TC: Does the forest set a mood? Is it an eerie place?
WB: When you enter the forest off the Hume, you hit a dirt road. Eucalyptus trees line the edges of the road next to sparse properties, then you hit the entrance to Belanglo State Forest where a sign reads ‘Welcome To Belanglo State Forest Please Be Careful’. The start of the forest was silent and still. The trees are very close to the road, which is very claustrophobic. It was like driving in the city but the buildings are dense tall pine trees. I only drove in a few kilometres. I parked my car in a clearing and walked around and took some photos. I only lasted there no more than an hour. The shadows were dark and cold – I felt a menace in the place.
I went back a second time with friends of mine from Canberra who now live in the Blue Mountains, and we met my friend’s brother and his family for a picnic and bush walk in Belanglo. I thought it was a strange idea but it was really nice. We got there around midday, had a picnic at the rest area and then did some bush walking along the fire trails and then by the end of the day visited the backpacker memorial. I went off and walked down some small tracks into the natural forest of Belanglo and photographed abandoned camp sites, charred trees and dense bush. The forest does have an eerie sadness to it.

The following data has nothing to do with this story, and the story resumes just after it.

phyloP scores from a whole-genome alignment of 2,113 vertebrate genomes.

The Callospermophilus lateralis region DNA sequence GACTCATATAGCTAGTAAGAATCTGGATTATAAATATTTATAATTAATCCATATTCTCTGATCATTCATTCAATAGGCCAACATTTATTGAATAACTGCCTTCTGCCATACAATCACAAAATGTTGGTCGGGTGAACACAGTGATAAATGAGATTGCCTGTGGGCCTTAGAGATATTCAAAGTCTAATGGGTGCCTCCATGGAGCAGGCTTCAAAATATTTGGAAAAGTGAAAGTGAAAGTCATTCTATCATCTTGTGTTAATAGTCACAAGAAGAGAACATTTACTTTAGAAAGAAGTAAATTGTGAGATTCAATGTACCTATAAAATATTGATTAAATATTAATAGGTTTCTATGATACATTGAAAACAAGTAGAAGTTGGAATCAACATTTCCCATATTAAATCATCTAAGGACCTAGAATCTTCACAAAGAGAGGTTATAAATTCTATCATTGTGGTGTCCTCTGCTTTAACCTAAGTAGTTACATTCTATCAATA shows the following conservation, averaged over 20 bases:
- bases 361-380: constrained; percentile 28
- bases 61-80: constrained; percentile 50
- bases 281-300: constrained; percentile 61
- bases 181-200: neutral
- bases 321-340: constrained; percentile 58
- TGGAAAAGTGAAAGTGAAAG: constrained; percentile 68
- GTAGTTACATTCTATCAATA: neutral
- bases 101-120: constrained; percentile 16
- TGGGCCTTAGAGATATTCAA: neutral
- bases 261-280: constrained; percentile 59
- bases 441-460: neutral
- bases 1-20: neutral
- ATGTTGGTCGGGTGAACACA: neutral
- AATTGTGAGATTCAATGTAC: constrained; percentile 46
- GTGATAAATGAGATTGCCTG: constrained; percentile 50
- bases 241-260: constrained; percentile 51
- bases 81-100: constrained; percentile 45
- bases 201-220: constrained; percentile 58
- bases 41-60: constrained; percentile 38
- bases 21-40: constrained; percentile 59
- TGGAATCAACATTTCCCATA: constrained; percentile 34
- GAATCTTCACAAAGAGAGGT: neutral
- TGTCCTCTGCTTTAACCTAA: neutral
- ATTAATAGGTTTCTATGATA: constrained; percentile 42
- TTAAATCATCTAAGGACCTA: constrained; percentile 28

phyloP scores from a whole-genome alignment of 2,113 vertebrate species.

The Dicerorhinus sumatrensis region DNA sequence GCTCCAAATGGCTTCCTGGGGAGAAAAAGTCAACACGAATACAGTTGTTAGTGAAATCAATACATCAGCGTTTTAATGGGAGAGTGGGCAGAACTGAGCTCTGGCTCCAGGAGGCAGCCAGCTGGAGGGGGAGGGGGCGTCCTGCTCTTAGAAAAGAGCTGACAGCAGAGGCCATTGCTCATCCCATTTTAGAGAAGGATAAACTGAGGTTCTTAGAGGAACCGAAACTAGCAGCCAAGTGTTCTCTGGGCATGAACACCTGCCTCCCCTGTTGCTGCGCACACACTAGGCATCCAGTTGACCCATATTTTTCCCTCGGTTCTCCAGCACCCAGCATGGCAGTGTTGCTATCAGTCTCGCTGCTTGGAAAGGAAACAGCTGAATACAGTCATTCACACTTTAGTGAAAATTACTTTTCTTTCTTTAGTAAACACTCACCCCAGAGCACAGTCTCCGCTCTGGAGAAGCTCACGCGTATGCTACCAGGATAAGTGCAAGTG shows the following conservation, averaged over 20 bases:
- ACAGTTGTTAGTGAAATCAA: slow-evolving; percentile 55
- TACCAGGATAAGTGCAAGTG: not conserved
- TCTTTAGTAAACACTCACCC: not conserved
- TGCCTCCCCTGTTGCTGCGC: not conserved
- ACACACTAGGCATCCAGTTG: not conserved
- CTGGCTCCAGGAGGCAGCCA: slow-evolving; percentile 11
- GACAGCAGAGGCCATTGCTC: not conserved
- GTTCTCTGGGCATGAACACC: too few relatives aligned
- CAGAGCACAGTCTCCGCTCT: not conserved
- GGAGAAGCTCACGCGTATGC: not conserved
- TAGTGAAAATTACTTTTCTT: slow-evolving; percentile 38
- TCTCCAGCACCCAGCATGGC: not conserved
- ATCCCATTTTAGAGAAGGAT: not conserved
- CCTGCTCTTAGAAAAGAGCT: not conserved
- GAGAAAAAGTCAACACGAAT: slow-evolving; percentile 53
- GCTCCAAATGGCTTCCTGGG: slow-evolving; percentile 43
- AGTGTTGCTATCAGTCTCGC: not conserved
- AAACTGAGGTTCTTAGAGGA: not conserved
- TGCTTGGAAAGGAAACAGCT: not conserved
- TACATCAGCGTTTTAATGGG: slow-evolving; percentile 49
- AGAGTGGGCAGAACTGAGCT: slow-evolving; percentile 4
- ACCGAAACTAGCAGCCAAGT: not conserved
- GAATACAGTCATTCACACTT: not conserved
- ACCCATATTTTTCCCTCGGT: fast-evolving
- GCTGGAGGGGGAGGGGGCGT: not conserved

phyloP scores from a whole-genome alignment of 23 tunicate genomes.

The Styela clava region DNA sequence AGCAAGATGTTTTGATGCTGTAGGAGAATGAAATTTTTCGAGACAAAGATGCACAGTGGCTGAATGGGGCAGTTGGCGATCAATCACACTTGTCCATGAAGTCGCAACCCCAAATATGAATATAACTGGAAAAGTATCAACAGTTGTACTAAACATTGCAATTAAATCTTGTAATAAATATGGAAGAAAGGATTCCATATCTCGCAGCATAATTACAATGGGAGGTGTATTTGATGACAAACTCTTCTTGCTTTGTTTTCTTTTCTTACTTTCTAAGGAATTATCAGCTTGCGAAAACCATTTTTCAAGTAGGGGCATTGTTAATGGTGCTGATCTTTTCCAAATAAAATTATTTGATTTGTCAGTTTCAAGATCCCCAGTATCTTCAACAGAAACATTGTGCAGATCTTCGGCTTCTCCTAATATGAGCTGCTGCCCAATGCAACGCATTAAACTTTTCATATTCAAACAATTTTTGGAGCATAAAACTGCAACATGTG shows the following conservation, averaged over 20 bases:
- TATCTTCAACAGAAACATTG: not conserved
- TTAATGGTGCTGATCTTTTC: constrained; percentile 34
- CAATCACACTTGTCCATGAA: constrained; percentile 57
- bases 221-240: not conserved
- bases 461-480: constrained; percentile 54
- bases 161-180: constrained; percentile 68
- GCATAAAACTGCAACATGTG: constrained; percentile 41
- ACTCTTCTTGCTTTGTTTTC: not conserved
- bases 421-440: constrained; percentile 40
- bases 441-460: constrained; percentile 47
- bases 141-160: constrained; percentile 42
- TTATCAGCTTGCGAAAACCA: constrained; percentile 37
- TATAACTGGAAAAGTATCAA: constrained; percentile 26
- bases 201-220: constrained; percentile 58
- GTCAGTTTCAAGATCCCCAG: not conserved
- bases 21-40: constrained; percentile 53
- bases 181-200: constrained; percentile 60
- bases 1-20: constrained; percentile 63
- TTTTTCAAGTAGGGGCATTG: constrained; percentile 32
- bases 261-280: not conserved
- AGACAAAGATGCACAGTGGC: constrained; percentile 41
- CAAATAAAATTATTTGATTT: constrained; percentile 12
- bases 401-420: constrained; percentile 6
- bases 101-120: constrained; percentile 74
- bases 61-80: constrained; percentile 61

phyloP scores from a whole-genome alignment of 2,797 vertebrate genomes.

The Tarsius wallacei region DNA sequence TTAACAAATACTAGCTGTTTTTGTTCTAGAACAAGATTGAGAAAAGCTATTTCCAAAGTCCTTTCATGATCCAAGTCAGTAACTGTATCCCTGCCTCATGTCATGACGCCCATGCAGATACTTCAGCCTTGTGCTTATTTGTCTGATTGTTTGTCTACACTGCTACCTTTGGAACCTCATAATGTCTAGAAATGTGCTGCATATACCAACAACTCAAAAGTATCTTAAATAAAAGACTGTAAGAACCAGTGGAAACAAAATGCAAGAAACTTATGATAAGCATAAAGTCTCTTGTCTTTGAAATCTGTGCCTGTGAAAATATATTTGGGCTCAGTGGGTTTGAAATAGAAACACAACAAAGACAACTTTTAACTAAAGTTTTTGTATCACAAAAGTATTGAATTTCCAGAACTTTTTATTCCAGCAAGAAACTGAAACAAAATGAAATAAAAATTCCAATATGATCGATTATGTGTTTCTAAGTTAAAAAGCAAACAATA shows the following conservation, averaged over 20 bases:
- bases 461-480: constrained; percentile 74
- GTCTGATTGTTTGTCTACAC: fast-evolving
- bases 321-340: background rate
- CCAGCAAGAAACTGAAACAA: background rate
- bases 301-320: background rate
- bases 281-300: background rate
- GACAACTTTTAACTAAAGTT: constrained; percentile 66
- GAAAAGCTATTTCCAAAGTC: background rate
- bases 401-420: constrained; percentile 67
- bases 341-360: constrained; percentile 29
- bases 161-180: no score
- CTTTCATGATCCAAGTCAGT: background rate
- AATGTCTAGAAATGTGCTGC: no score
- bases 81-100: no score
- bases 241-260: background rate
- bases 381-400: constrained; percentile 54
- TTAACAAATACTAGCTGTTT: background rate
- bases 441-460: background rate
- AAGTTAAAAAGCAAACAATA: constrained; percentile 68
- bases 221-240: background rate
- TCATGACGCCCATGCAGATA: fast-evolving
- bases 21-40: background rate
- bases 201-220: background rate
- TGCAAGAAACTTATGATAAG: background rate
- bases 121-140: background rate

I have become really drawn to Belanglo and I want to keep returning. It is such a big forest and I only feel like I have scratched the surface as far as immersing myself in the place, and photographically.
TC: What are your plans for this series?
WB: I will be using a couple of photos from Belanglo for the Australian Badlands exhibition that will be at Lindberg Galleries in Melbourne in February next year. I have been discussing with Dan Rule and Justine Ellis, of ERM books and Perimeter Books, the idea of developing the photos into a book. The photos will work well in a book format because, realistically, I will probably only have two or three photos in the exhibition of Belanglo and I think the place merits to be explained over 30 photos because of the vastness of the forest.
TC: You have a shows in Perth and Melbourne next month, as well as a solo show next February. Are the Belanglo photos for your solo show?
WB: I have a group show in Perth from the 4th of August to the 28th of August at the Perth Centre for Photography. The group show is ‘Charmwood’ and it was shown in Melbourne last year. I am in a group show later this month from the 31st of August to the 8th of September at c3 in Abbotsford, Melbourne – two photos that I think work really well individually, but not necessarily in a series. Australian Badlands will be my solo show at Lindberg Galleries in Melbourne from the 17th of February to the 2nd of March, 2012.